Monday, December 6, 2010

Kyoto: Day 1

        Allie and I woke up in the morning and left our hostel for the aquarium. There were statues outside of the aquarium that looked like some sort of fish with feet. They were so stange. We went inside – every ticket stand is automated. Japanese people trust each other a lot and there’s a big sense of security everywhere there. All tickets are acquired electronically because they trust that you’ll push the “adult” button and pay the adult admission. So different from America where people rip tickets to check your age.
        Anyway we went in, took pictures next to an enormous shark head in formaldehyde, saw some funny lookin fish and shopped a little in the aquarium gift shop. We bought little squid keychain things that kiss magnetically and each of us took one from the pair. We walked out the back of the aquarium and there was a dolphin show going on, but we missed it. :( There were also all sorts of little carnival rides – the whole aquarium turned into a water-creature themed park. It was awesome.
        We left and jumped on the train to Kyoto. It was only a 20 minute ride on a Shinkansen, which is the speed/bullet train that Japan is so famous for. We got onto a bus at the train station and rode it for a bit until we got to Gion, the district where our hotel was. The bus was SOOO crowded, it was so hard to move – especially with big, heavy packs on our backs. We jumped off the bus right in front of a little boutique that had geisha socks! They were socks that had a section for a big toe, and then a section for all the rest of the toes – like mittens for your feet! Needless to say, we each bought some.
        It was already twilight by the time we got to Kyoto, and we wandered for a bit until we found our hostel, A-yado Gion. Gion is the geisha district in Kyoto. There were some geishas walking around, although some women like to appear as geishas so they’ll rent the clothing and walk around and pose for pictures in their free time. We took naps and woke back up to head out to an illuminated temple that we had passed on our way in. It was called Chionin-ji (“ji” means temple in Japanese), and it was beautiful. It was all lit up with colors of gold and red, and had the classic architecture of flipped rooves. It looked perfect with the moon hanging above it, too. There were a lot of people there, and there was a choir of women singing such random songs at the entrance in both English and Japanese. We walked up and around the property until we came to a large temple. The paths leading to the temple were lined with luminaria with Japanese lettering on them.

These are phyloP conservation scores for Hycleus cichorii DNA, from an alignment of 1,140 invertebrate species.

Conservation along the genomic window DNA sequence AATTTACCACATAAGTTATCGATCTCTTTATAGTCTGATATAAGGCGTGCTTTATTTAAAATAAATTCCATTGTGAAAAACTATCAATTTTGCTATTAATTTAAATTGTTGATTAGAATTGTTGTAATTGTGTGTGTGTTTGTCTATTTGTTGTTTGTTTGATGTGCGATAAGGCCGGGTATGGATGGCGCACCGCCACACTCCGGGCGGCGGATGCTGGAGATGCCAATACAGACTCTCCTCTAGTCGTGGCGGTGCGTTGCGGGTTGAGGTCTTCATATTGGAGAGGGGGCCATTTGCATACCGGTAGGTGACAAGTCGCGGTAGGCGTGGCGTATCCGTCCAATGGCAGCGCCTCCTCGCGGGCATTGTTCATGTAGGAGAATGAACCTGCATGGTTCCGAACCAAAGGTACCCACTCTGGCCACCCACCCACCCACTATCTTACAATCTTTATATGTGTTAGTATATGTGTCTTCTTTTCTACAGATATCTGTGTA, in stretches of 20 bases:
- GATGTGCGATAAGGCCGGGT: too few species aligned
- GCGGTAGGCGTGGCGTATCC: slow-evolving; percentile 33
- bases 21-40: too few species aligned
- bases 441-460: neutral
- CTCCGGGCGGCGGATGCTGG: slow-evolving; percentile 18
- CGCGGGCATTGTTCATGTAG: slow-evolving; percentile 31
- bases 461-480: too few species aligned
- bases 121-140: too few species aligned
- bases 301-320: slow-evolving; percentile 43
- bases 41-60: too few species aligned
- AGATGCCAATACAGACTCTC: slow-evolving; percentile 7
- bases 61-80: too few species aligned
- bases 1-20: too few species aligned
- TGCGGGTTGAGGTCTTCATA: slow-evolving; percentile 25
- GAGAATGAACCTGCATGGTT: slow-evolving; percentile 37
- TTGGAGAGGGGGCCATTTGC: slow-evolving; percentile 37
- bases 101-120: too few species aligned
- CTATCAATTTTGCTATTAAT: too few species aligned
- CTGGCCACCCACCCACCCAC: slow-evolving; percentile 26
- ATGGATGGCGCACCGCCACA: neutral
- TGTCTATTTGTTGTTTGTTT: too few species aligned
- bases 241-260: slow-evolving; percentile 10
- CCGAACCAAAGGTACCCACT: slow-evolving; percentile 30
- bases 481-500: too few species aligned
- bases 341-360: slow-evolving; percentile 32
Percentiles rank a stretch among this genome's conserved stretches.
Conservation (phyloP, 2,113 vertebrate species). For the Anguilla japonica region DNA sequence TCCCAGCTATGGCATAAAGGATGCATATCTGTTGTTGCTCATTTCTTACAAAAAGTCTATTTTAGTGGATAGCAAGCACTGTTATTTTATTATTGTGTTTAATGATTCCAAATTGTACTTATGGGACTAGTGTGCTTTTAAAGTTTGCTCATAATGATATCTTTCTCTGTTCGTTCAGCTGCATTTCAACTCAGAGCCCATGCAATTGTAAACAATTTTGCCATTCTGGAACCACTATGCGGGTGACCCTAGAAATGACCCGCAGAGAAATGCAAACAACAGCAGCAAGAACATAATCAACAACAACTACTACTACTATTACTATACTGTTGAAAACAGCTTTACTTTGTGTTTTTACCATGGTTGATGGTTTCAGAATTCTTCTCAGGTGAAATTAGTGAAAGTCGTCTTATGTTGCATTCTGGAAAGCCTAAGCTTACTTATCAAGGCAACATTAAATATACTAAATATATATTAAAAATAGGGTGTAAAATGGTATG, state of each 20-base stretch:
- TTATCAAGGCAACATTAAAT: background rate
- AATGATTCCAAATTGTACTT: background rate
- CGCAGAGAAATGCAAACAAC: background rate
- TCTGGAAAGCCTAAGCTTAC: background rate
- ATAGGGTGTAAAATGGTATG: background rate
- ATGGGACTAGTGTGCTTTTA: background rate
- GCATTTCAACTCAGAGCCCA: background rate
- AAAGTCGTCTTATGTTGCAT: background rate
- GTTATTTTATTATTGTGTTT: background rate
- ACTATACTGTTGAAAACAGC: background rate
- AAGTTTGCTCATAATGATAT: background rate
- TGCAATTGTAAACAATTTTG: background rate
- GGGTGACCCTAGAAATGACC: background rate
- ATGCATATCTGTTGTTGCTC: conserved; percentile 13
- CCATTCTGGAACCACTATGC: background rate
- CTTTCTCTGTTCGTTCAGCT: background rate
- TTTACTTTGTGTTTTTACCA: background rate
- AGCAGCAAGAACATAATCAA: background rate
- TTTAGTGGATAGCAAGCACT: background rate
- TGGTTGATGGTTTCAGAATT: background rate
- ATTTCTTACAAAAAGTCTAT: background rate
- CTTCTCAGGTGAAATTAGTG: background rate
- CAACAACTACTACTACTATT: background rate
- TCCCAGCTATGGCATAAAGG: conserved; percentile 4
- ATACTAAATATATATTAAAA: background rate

We had to remove our shoes, which makes me think it was a Buddhist temple, and went inside. The inside of the temple was lit with candle light and there was a light hum of one or two monks behind the altar praying. People would come inside, wet their fingers on the altar in the front, hold their fingers in front of their mouths for a moment, wipe them on something on the altar and then fold their hands in front of them in prayer. The whole back/seating half of the room was covered in bamboo-mat floors, and there was a short wooden gate separating the ritual/prayer places behind the altar, where a big statue sat surrounded by candles, various gongs and decorations. It was so peaceful and beautiful and one of my favorite parts of Kyoto.
        We had planned to meet up with a bunch of my friends at our hostel at 7:30 pm. At 8:15 they showed up, and we were off. We went out to sushi for dinner, but it was SO expensive. $10 for 1 piece of a sea urchin roll. Wowza. Anyway after this, we wandered around for a while. All the streets are narrow, mostly one way, and the buildings lining them are built vertically, much like they were in Kobe. There were signed outside of  each building stacked on top of each other in the same order of the properties inside that buildig. Anyway, after walking into about 20 different little “bars” or “clubs” and finding only private parties, we found 1 bar with karaoke. There were two men sitting at the bar singing, and we sat at the only table in there and ordered some sake. They brought us an English song-selector, so we started off with Yellow Submarine, Uptown Girls (Corey’s pick, and yes he knew all the words without the teleprompter) and a few Queen tunes. Then we left and walked around until we found a British pub called the Pig and Whistle. I drank some Hoegaarden (sp?) and taught my friends how to play darts. It was so fun to have Allie there with me too and I’m happy she got to meet everyone. :)
        At the end of the night, Allie and I headed back to our hostel and my friends went back to theirs. We stumbled around the streets trying to find our way back to A-yado, but it took a long time even though we hadn’t gone very far. It was still a great night and I loved every minute of it!

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